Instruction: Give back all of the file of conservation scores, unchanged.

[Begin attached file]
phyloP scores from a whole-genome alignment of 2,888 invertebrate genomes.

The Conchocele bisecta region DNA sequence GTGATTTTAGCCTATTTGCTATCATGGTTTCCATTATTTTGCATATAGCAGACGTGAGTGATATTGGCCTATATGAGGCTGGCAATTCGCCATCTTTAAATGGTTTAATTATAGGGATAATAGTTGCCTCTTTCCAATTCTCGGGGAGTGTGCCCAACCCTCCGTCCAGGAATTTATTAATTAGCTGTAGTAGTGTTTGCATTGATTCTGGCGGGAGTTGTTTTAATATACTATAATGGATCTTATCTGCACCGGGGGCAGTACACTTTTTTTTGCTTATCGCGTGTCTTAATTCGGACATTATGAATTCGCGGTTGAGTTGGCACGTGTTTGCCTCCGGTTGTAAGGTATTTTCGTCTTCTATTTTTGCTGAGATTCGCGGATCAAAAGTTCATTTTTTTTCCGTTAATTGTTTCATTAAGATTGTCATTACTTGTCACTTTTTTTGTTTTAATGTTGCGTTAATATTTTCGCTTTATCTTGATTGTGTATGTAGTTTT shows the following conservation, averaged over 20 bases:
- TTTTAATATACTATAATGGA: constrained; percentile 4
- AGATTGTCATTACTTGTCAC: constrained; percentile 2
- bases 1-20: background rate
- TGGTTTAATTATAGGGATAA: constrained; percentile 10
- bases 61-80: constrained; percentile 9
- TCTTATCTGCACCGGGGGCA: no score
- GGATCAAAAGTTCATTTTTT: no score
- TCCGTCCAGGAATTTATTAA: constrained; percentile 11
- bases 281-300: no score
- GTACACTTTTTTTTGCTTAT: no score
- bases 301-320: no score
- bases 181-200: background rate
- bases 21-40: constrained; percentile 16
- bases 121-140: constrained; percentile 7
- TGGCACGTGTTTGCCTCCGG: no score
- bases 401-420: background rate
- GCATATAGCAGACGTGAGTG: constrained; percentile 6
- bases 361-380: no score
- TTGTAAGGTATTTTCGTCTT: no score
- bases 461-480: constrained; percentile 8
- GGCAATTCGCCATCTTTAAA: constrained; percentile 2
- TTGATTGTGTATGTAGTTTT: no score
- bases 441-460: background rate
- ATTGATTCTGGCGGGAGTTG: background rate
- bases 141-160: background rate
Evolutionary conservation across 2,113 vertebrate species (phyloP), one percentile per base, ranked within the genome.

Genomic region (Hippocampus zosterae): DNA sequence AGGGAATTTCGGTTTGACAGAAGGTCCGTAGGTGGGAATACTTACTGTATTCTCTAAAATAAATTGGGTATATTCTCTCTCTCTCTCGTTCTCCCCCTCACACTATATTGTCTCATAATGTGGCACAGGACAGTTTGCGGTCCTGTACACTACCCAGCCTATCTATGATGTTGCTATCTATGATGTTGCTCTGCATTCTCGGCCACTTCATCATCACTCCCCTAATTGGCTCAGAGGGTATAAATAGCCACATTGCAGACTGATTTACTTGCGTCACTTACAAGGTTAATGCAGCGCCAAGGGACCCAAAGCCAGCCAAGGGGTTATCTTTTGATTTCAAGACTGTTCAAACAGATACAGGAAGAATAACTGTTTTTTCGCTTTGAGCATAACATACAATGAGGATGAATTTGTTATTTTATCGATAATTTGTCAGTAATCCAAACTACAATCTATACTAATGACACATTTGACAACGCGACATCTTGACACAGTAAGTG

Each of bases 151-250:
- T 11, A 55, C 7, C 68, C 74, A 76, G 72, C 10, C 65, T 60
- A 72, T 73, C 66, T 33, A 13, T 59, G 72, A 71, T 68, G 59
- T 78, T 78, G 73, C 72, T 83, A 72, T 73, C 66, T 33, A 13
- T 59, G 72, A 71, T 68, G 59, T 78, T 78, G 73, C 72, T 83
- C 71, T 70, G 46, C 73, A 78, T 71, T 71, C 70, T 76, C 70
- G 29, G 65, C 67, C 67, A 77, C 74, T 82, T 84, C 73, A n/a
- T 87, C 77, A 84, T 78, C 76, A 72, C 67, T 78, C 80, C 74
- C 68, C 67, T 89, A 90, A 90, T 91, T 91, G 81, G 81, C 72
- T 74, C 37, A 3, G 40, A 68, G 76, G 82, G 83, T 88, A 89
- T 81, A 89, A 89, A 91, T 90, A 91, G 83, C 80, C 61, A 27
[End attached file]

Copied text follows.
phyloP scores from a whole-genome alignment of 2,888 invertebrate genomes.

The Conchocele bisecta region DNA sequence GTGATTTTAGCCTATTTGCTATCATGGTTTCCATTATTTTGCATATAGCAGACGTGAGTGATATTGGCCTATATGAGGCTGGCAATTCGCCATCTTTAAATGGTTTAATTATAGGGATAATAGTTGCCTCTTTCCAATTCTCGGGGAGTGTGCCCAACCCTCCGTCCAGGAATTTATTAATTAGCTGTAGTAGTGTTTGCATTGATTCTGGCGGGAGTTGTTTTAATATACTATAATGGATCTTATCTGCACCGGGGGCAGTACACTTTTTTTTGCTTATCGCGTGTCTTAATTCGGACATTATGAATTCGCGGTTGAGTTGGCACGTGTTTGCCTCCGGTTGTAAGGTATTTTCGTCTTCTATTTTTGCTGAGATTCGCGGATCAAAAGTTCATTTTTTTTCCGTTAATTGTTTCATTAAGATTGTCATTACTTGTCACTTTTTTTGTTTTAATGTTGCGTTAATATTTTCGCTTTATCTTGATTGTGTATGTAGTTTT shows the following conservation, averaged over 20 bases:
- TTTTAATATACTATAATGGA: constrained; percentile 4
- AGATTGTCATTACTTGTCAC: constrained; percentile 2
- bases 1-20: background rate
- TGGTTTAATTATAGGGATAA: constrained; percentile 10
- bases 61-80: constrained; percentile 9
- TCTTATCTGCACCGGGGGCA: no score
- GGATCAAAAGTTCATTTTTT: no score
- TCCGTCCAGGAATTTATTAA: constrained; percentile 11
- bases 281-300: no score
- GTACACTTTTTTTTGCTTAT: no score
- bases 301-320: no score
- bases 181-200: background rate
- bases 21-40: constrained; percentile 16
- bases 121-140: constrained; percentile 7
- TGGCACGTGTTTGCCTCCGG: no score
- bases 401-420: background rate
- GCATATAGCAGACGTGAGTG: constrained; percentile 6
- bases 361-380: no score
- TTGTAAGGTATTTTCGTCTT: no score
- bases 461-480: constrained; percentile 8
- GGCAATTCGCCATCTTTAAA: constrained; percentile 2
- TTGATTGTGTATGTAGTTTT: no score
- bases 441-460: background rate
- ATTGATTCTGGCGGGAGTTG: background rate
- bases 141-160: background rate
Evolutionary conservation across 2,113 vertebrate species (phyloP), one percentile per base, ranked within the genome.

Genomic region (Hippocampus zosterae): DNA sequence AGGGAATTTCGGTTTGACAGAAGGTCCGTAGGTGGGAATACTTACTGTATTCTCTAAAATAAATTGGGTATATTCTCTCTCTCTCTCGTTCTCCCCCTCACACTATATTGTCTCATAATGTGGCACAGGACAGTTTGCGGTCCTGTACACTACCCAGCCTATCTATGATGTTGCTATCTATGATGTTGCTCTGCATTCTCGGCCACTTCATCATCACTCCCCTAATTGGCTCAGAGGGTATAAATAGCCACATTGCAGACTGATTTACTTGCGTCACTTACAAGGTTAATGCAGCGCCAAGGGACCCAAAGCCAGCCAAGGGGTTATCTTTTGATTTCAAGACTGTTCAAACAGATACAGGAAGAATAACTGTTTTTTCGCTTTGAGCATAACATACAATGAGGATGAATTTGTTATTTTATCGATAATTTGTCAGTAATCCAAACTACAATCTATACTAATGACACATTTGACAACGCGACATCTTGACACAGTAAGTG

Each of bases 151-250:
- T 11, A 55, C 7, C 68, C 74, A 76, G 72, C 10, C 65, T 60
- A 72, T 73, C 66, T 33, A 13, T 59, G 72, A 71, T 68, G 59
- T 78, T 78, G 73, C 72, T 83, A 72, T 73, C 66, T 33, A 13
- T 59, G 72, A 71, T 68, G 59, T 78, T 78, G 73, C 72, T 83
- C 71, T 70, G 46, C 73, A 78, T 71, T 71, C 70, T 76, C 70
- G 29, G 65, C 67, C 67, A 77, C 74, T 82, T 84, C 73, A n/a
- T 87, C 77, A 84, T 78, C 76, A 72, C 67, T 78, C 80, C 74
- C 68, C 67, T 89, A 90, A 90, T 91, T 91, G 81, G 81, C 72
- T 74, C 37, A 3, G 40, A 68, G 76, G 82, G 83, T 88, A 89
- T 81, A 89, A 89, A 91, T 90, A 91, G 83, C 80, C 61, A 27